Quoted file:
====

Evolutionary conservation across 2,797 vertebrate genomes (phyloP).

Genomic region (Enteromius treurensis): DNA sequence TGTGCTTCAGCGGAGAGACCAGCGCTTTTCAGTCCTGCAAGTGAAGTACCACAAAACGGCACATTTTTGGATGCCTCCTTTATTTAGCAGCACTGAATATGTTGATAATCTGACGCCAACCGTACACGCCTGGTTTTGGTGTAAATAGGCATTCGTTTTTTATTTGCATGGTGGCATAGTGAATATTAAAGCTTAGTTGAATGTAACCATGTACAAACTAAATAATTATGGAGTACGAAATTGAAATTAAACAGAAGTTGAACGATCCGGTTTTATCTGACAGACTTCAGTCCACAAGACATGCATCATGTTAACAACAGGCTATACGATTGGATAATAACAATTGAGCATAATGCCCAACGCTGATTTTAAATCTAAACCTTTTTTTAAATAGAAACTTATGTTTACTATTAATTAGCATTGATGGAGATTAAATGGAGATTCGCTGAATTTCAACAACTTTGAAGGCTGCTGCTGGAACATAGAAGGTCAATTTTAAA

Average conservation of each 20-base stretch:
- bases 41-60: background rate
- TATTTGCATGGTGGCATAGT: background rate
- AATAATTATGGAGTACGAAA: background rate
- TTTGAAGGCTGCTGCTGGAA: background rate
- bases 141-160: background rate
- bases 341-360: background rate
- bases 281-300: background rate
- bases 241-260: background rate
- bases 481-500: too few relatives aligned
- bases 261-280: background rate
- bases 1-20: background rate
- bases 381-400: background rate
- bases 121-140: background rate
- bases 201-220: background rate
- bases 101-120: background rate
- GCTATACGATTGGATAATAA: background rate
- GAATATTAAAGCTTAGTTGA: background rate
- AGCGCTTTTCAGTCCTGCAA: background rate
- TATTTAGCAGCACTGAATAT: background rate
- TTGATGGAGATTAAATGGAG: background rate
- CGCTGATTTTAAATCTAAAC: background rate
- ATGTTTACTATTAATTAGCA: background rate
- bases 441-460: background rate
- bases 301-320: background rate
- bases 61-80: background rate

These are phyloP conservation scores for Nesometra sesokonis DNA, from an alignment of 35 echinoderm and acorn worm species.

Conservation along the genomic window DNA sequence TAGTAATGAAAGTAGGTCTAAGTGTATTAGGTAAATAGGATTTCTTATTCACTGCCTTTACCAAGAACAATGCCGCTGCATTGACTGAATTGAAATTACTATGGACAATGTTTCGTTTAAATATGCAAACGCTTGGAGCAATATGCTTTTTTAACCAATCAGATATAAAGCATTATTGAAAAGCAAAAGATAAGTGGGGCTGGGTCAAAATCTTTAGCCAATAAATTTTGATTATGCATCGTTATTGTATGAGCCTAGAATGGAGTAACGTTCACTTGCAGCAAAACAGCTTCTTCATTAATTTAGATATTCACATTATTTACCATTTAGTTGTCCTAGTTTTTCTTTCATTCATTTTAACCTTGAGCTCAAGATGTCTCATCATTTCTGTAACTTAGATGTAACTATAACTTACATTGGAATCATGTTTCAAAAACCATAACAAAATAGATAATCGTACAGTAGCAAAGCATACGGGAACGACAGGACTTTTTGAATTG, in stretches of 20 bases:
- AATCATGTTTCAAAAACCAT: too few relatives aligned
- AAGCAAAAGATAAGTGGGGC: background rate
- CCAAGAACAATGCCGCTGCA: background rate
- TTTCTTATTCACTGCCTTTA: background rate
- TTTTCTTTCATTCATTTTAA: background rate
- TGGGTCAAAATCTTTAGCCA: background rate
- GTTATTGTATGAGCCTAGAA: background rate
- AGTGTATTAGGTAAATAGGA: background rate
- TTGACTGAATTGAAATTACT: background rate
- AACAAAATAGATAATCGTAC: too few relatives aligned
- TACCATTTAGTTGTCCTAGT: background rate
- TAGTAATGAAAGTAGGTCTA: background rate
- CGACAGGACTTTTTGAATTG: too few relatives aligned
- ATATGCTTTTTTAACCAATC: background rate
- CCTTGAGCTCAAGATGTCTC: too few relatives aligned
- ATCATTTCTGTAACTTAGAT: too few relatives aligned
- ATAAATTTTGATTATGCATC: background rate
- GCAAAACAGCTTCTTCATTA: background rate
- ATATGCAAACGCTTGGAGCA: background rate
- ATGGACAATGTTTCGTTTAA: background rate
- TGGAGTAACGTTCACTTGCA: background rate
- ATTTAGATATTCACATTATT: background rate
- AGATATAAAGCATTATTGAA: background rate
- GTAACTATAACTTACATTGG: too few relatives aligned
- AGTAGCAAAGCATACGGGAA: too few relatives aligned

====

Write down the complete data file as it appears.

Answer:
Evolutionary conservation across 2,797 vertebrate genomes (phyloP).

Genomic region (Enteromius treurensis): DNA sequence TGTGCTTCAGCGGAGAGACCAGCGCTTTTCAGTCCTGCAAGTGAAGTACCACAAAACGGCACATTTTTGGATGCCTCCTTTATTTAGCAGCACTGAATATGTTGATAATCTGACGCCAACCGTACACGCCTGGTTTTGGTGTAAATAGGCATTCGTTTTTTATTTGCATGGTGGCATAGTGAATATTAAAGCTTAGTTGAATGTAACCATGTACAAACTAAATAATTATGGAGTACGAAATTGAAATTAAACAGAAGTTGAACGATCCGGTTTTATCTGACAGACTTCAGTCCACAAGACATGCATCATGTTAACAACAGGCTATACGATTGGATAATAACAATTGAGCATAATGCCCAACGCTGATTTTAAATCTAAACCTTTTTTTAAATAGAAACTTATGTTTACTATTAATTAGCATTGATGGAGATTAAATGGAGATTCGCTGAATTTCAACAACTTTGAAGGCTGCTGCTGGAACATAGAAGGTCAATTTTAAA

Average conservation of each 20-base stretch:
- bases 41-60: background rate
- TATTTGCATGGTGGCATAGT: background rate
- AATAATTATGGAGTACGAAA: background rate
- TTTGAAGGCTGCTGCTGGAA: background rate
- bases 141-160: background rate
- bases 341-360: background rate
- bases 281-300: background rate
- bases 241-260: background rate
- bases 481-500: too few relatives aligned
- bases 261-280: background rate
- bases 1-20: background rate
- bases 381-400: background rate
- bases 121-140: background rate
- bases 201-220: background rate
- bases 101-120: background rate
- GCTATACGATTGGATAATAA: background rate
- GAATATTAAAGCTTAGTTGA: background rate
- AGCGCTTTTCAGTCCTGCAA: background rate
- TATTTAGCAGCACTGAATAT: background rate
- TTGATGGAGATTAAATGGAG: background rate
- CGCTGATTTTAAATCTAAAC: background rate
- ATGTTTACTATTAATTAGCA: background rate
- bases 441-460: background rate
- bases 301-320: background rate
- bases 61-80: background rate

These are phyloP conservation scores for Nesometra sesokonis DNA, from an alignment of 35 echinoderm and acorn worm species.

Conservation along the genomic window DNA sequence TAGTAATGAAAGTAGGTCTAAGTGTATTAGGTAAATAGGATTTCTTATTCACTGCCTTTACCAAGAACAATGCCGCTGCATTGACTGAATTGAAATTACTATGGACAATGTTTCGTTTAAATATGCAAACGCTTGGAGCAATATGCTTTTTTAACCAATCAGATATAAAGCATTATTGAAAAGCAAAAGATAAGTGGGGCTGGGTCAAAATCTTTAGCCAATAAATTTTGATTATGCATCGTTATTGTATGAGCCTAGAATGGAGTAACGTTCACTTGCAGCAAAACAGCTTCTTCATTAATTTAGATATTCACATTATTTACCATTTAGTTGTCCTAGTTTTTCTTTCATTCATTTTAACCTTGAGCTCAAGATGTCTCATCATTTCTGTAACTTAGATGTAACTATAACTTACATTGGAATCATGTTTCAAAAACCATAACAAAATAGATAATCGTACAGTAGCAAAGCATACGGGAACGACAGGACTTTTTGAATTG, in stretches of 20 bases:
- AATCATGTTTCAAAAACCAT: too few relatives aligned
- AAGCAAAAGATAAGTGGGGC: background rate
- CCAAGAACAATGCCGCTGCA: background rate
- TTTCTTATTCACTGCCTTTA: background rate
- TTTTCTTTCATTCATTTTAA: background rate
- TGGGTCAAAATCTTTAGCCA: background rate
- GTTATTGTATGAGCCTAGAA: background rate
- AGTGTATTAGGTAAATAGGA: background rate
- TTGACTGAATTGAAATTACT: background rate
- AACAAAATAGATAATCGTAC: too few relatives aligned
- TACCATTTAGTTGTCCTAGT: background rate
- TAGTAATGAAAGTAGGTCTA: background rate
- CGACAGGACTTTTTGAATTG: too few relatives aligned
- ATATGCTTTTTTAACCAATC: background rate
- CCTTGAGCTCAAGATGTCTC: too few relatives aligned
- ATCATTTCTGTAACTTAGAT: too few relatives aligned
- ATAAATTTTGATTATGCATC: background rate
- GCAAAACAGCTTCTTCATTA: background rate
- ATATGCAAACGCTTGGAGCA: background rate
- ATGGACAATGTTTCGTTTAA: background rate
- TGGAGTAACGTTCACTTGCA: background rate
- ATTTAGATATTCACATTATT: background rate
- AGATATAAAGCATTATTGAA: background rate
- GTAACTATAACTTACATTGG: too few relatives aligned
- AGTAGCAAAGCATACGGGAA: too few relatives aligned